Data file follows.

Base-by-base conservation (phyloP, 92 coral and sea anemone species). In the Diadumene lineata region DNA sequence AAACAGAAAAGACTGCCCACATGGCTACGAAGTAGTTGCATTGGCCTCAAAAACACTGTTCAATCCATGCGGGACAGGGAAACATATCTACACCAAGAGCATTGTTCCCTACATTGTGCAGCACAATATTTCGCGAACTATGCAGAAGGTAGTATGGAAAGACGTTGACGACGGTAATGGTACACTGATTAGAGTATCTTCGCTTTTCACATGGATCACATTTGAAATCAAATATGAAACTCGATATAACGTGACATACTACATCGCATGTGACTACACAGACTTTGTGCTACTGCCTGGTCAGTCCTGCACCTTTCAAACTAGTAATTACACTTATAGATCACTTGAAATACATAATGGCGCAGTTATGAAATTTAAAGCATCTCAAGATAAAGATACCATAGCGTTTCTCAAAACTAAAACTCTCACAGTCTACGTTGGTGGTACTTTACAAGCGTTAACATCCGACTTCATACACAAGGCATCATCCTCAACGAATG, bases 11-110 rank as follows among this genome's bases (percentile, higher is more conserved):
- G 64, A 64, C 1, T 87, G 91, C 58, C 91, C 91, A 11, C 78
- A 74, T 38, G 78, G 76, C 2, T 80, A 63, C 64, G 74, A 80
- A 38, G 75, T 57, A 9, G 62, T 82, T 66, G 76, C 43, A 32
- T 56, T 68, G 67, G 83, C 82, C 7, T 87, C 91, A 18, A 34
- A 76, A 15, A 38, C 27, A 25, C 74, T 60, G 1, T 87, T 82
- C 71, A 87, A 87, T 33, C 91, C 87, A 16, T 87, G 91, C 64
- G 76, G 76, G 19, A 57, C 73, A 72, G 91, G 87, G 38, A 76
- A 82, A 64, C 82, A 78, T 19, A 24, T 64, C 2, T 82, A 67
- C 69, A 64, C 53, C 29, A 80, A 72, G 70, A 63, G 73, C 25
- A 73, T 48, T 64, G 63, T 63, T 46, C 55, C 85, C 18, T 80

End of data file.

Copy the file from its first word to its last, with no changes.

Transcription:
Base-by-base conservation (phyloP, 92 coral and sea anemone species). In the Diadumene lineata region DNA sequence AAACAGAAAAGACTGCCCACATGGCTACGAAGTAGTTGCATTGGCCTCAAAAACACTGTTCAATCCATGCGGGACAGGGAAACATATCTACACCAAGAGCATTGTTCCCTACATTGTGCAGCACAATATTTCGCGAACTATGCAGAAGGTAGTATGGAAAGACGTTGACGACGGTAATGGTACACTGATTAGAGTATCTTCGCTTTTCACATGGATCACATTTGAAATCAAATATGAAACTCGATATAACGTGACATACTACATCGCATGTGACTACACAGACTTTGTGCTACTGCCTGGTCAGTCCTGCACCTTTCAAACTAGTAATTACACTTATAGATCACTTGAAATACATAATGGCGCAGTTATGAAATTTAAAGCATCTCAAGATAAAGATACCATAGCGTTTCTCAAAACTAAAACTCTCACAGTCTACGTTGGTGGTACTTTACAAGCGTTAACATCCGACTTCATACACAAGGCATCATCCTCAACGAATG, bases 11-110 rank as follows among this genome's bases (percentile, higher is more conserved):
- G 64, A 64, C 1, T 87, G 91, C 58, C 91, C 91, A 11, C 78
- A 74, T 38, G 78, G 76, C 2, T 80, A 63, C 64, G 74, A 80
- A 38, G 75, T 57, A 9, G 62, T 82, T 66, G 76, C 43, A 32
- T 56, T 68, G 67, G 83, C 82, C 7, T 87, C 91, A 18, A 34
- A 76, A 15, A 38, C 27, A 25, C 74, T 60, G 1, T 87, T 82
- C 71, A 87, A 87, T 33, C 91, C 87, A 16, T 87, G 91, C 64
- G 76, G 76, G 19, A 57, C 73, A 72, G 91, G 87, G 38, A 76
- A 82, A 64, C 82, A 78, T 19, A 24, T 64, C 2, T 82, A 67
- C 69, A 64, C 53, C 29, A 80, A 72, G 70, A 63, G 73, C 25
- A 73, T 48, T 64, G 63, T 63, T 46, C 55, C 85, C 18, T 80